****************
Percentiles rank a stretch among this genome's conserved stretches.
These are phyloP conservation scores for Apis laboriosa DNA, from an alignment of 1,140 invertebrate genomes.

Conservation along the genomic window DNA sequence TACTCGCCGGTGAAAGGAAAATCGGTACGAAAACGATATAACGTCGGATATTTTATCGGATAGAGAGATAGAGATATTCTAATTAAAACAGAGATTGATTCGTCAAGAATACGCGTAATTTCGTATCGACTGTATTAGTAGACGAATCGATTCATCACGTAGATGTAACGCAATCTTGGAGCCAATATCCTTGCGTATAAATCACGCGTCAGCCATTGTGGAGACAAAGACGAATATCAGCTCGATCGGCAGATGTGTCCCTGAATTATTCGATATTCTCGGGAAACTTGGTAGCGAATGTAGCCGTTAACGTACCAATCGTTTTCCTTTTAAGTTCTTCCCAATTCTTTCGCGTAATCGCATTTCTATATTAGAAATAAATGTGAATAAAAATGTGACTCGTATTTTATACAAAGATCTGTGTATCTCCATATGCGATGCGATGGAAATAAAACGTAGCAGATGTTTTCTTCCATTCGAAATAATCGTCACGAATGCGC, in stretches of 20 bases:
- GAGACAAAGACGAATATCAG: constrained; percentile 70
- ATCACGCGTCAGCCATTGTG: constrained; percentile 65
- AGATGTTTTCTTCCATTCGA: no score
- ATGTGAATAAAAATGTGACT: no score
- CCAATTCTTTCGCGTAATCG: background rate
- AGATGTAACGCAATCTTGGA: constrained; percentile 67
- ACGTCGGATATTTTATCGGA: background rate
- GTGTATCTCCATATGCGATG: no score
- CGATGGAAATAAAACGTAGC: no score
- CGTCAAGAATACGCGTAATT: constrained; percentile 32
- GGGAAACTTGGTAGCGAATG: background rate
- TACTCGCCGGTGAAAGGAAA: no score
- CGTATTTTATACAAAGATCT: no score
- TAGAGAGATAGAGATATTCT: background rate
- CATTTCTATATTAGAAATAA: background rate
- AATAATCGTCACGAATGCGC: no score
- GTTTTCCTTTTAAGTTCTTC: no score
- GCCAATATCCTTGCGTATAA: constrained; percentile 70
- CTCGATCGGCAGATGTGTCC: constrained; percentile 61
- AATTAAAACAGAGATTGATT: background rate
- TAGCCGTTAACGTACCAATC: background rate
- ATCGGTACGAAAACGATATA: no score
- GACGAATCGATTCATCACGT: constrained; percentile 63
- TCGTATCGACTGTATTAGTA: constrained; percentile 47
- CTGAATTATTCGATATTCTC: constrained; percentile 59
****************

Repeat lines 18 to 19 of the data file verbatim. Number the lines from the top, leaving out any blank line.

- CATTTCTATATTAGAAATAA: background rate
- AATAATCGTCACGAATGCGC: no score